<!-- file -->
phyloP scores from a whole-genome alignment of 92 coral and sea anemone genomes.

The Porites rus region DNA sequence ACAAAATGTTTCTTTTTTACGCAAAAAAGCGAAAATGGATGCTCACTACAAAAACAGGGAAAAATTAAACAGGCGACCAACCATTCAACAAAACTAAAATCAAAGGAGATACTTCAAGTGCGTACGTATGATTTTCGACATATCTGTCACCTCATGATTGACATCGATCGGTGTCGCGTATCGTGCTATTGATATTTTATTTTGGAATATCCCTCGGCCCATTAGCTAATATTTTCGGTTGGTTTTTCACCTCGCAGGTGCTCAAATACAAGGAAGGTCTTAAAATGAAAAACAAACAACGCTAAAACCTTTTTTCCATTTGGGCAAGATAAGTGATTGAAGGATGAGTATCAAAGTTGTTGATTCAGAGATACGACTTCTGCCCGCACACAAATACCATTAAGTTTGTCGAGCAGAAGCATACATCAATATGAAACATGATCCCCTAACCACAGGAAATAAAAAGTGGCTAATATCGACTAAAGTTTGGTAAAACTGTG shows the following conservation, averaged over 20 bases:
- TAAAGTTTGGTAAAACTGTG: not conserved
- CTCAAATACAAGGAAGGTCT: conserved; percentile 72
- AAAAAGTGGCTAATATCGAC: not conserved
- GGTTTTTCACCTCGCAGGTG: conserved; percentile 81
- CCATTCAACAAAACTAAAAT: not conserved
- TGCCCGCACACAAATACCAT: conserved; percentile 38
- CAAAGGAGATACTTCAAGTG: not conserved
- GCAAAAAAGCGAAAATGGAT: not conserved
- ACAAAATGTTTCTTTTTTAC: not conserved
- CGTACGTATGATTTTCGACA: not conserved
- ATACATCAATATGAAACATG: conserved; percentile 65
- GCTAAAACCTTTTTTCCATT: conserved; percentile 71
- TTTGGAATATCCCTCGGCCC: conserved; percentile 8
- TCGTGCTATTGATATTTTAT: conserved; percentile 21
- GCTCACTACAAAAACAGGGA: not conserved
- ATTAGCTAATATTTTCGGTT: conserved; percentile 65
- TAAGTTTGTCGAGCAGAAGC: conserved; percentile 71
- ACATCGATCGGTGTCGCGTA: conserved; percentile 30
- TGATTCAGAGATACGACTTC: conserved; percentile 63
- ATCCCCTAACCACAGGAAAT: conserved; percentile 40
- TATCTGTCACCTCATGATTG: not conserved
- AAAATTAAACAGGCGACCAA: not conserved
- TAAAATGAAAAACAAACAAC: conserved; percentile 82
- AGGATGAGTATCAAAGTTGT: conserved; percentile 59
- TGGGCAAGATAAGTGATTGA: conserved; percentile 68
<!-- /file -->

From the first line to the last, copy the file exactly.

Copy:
phyloP scores from a whole-genome alignment of 92 coral and sea anemone genomes.

The Porites rus region DNA sequence ACAAAATGTTTCTTTTTTACGCAAAAAAGCGAAAATGGATGCTCACTACAAAAACAGGGAAAAATTAAACAGGCGACCAACCATTCAACAAAACTAAAATCAAAGGAGATACTTCAAGTGCGTACGTATGATTTTCGACATATCTGTCACCTCATGATTGACATCGATCGGTGTCGCGTATCGTGCTATTGATATTTTATTTTGGAATATCCCTCGGCCCATTAGCTAATATTTTCGGTTGGTTTTTCACCTCGCAGGTGCTCAAATACAAGGAAGGTCTTAAAATGAAAAACAAACAACGCTAAAACCTTTTTTCCATTTGGGCAAGATAAGTGATTGAAGGATGAGTATCAAAGTTGTTGATTCAGAGATACGACTTCTGCCCGCACACAAATACCATTAAGTTTGTCGAGCAGAAGCATACATCAATATGAAACATGATCCCCTAACCACAGGAAATAAAAAGTGGCTAATATCGACTAAAGTTTGGTAAAACTGTG shows the following conservation, averaged over 20 bases:
- TAAAGTTTGGTAAAACTGTG: not conserved
- CTCAAATACAAGGAAGGTCT: conserved; percentile 72
- AAAAAGTGGCTAATATCGAC: not conserved
- GGTTTTTCACCTCGCAGGTG: conserved; percentile 81
- CCATTCAACAAAACTAAAAT: not conserved
- TGCCCGCACACAAATACCAT: conserved; percentile 38
- CAAAGGAGATACTTCAAGTG: not conserved
- GCAAAAAAGCGAAAATGGAT: not conserved
- ACAAAATGTTTCTTTTTTAC: not conserved
- CGTACGTATGATTTTCGACA: not conserved
- ATACATCAATATGAAACATG: conserved; percentile 65
- GCTAAAACCTTTTTTCCATT: conserved; percentile 71
- TTTGGAATATCCCTCGGCCC: conserved; percentile 8
- TCGTGCTATTGATATTTTAT: conserved; percentile 21
- GCTCACTACAAAAACAGGGA: not conserved
- ATTAGCTAATATTTTCGGTT: conserved; percentile 65
- TAAGTTTGTCGAGCAGAAGC: conserved; percentile 71
- ACATCGATCGGTGTCGCGTA: conserved; percentile 30
- TGATTCAGAGATACGACTTC: conserved; percentile 63
- ATCCCCTAACCACAGGAAAT: conserved; percentile 40
- TATCTGTCACCTCATGATTG: not conserved
- AAAATTAAACAGGCGACCAA: not conserved
- TAAAATGAAAAACAAACAAC: conserved; percentile 82
- AGGATGAGTATCAAAGTTGT: conserved; percentile 59
- TGGGCAAGATAAGTGATTGA: conserved; percentile 68